3 Reasons Why Ignoring Your Novel Is A Vital Part Of Finishing It

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Writing a novel takes work. Every successful author has had a point where they wanted to stop writing and go eat, sunbathe, bounce a rubber ball against a wall, or do anything that means they don’t have to face more blank pages. But finishing your work means powering through, forcing yourself to work even when it’s the last thing you want to do.

Having achieved this mind-set, it can be difficult to admit there’s a point where the best thing for your work is to ignore it. Difficult or not, ignoring your work is a vital part of editing it into a professional-standard product. In this article, I’ll give you 3 reasons to put your work in a drawer and leave it alone for a few weeks, and guarantee that doing so will lead to huge improvements in your editing.

Reason #1

The second draft can’t start until the first is finished

First drafts can really panic authors. They’re a messy process, more about building solid foundations for your story than telling it in a compelling way. For most authors, they’re the most difficult period of writing, mostly because future drafts have that first draft structure to fall back on. The second draft, on the other hand, is more about refining what exists. Big changes can still be made, but you’re working with a roadmap. Despite this, many authors make the mistake of beginning their second draft directly on the tail of their first.

What’s so bad about that?

Well the second draft requires a completely different mind-set than the first, and you need time to make the switch. If not, you’ll likely end up changing what’s already there at the same time as adding and removing pieces. This can cause huge problems, and leave authors with highly refined sections of text surrounded by barely written connective tissue.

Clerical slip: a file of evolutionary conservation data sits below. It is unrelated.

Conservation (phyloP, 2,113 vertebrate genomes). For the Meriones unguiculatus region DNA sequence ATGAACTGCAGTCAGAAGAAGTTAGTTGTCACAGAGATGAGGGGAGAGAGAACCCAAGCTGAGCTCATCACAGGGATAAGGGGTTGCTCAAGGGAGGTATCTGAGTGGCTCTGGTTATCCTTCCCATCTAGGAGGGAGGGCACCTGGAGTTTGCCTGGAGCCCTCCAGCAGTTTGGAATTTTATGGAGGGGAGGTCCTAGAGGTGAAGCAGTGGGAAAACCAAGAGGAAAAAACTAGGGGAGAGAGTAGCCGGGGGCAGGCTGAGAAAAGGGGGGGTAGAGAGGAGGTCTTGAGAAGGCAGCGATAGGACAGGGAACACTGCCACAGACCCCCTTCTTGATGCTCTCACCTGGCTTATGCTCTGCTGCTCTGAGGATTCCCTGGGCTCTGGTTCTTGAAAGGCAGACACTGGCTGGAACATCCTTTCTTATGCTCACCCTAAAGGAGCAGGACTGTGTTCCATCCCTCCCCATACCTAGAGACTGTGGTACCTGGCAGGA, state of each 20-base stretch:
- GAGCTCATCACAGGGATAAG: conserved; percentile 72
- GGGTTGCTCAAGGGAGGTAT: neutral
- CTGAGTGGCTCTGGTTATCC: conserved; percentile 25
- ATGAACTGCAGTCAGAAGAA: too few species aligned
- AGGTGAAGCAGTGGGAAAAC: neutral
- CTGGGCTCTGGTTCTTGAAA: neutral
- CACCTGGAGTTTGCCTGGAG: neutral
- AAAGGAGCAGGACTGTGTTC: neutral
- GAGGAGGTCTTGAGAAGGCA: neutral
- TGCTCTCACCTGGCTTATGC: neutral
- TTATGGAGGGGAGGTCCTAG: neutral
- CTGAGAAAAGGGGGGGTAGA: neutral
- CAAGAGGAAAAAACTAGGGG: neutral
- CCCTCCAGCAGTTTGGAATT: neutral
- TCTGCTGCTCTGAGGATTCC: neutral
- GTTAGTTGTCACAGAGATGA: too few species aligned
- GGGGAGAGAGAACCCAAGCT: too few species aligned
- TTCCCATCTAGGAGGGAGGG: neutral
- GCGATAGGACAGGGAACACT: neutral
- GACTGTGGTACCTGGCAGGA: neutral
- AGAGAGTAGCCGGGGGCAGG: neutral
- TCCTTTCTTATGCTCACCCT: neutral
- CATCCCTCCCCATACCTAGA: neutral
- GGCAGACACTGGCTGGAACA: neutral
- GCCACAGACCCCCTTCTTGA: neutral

The result is the kind of plot holes that feel impossible to resolve, as the author now has two sections that they’re happy with but, since those sections have evolved separately, no way of connecting them in a way that feels real to the reader. Of course, it’s possible to write in this way, but it’s incredibly difficult. As a general rule you shouldn’t be putting up wallpaper before the house is built. This is where ignoring your work comes in.

Only editing your favorite parts? Don’t be surprised if you end up with plot holes.Click To Tweet

Once the first draft is finished, once the foundations are laid to your satisfaction, it’s sensible to put your novel away for a while. A few weeks to a couple of months should do it; enough time to allow you to leave the ‘create and destroy’ first draft mind-set and enter the ‘prune and improve’ second draft mind-set. These few weeks, though testing, will prevent you from creating the worst kind of plot holes, as well as giving you access to the best editor around

Reason #2

You need your own insight

Why is a month or so the best period for which to ignore your book? Because it gives you just long enough to forget the intricacies of your work while still keeping a grasp on the structure. A month away from your first draft will give you just enough separation to take a more objective view of its problems and merits.

First drafts, with their intensive reworking and sleeves-rolled-up involvement, leave you with an intimate understanding of the story. You can read a passage that makes no sense and, because you’re familiar with every part of the story, think it explains things perfectly. A month’s distance will help shatter this illusion, allowing you to experience the story as more of a reader than you can immediately after working on it. Of course you’re still the author and you’ll still need alpha and beta readers with nothing invested in your reaction, but this new viewpoint is vital to the drafts needed before they see it.

A month’s distance from your book will help you experience the story as a reader.Click To Tweet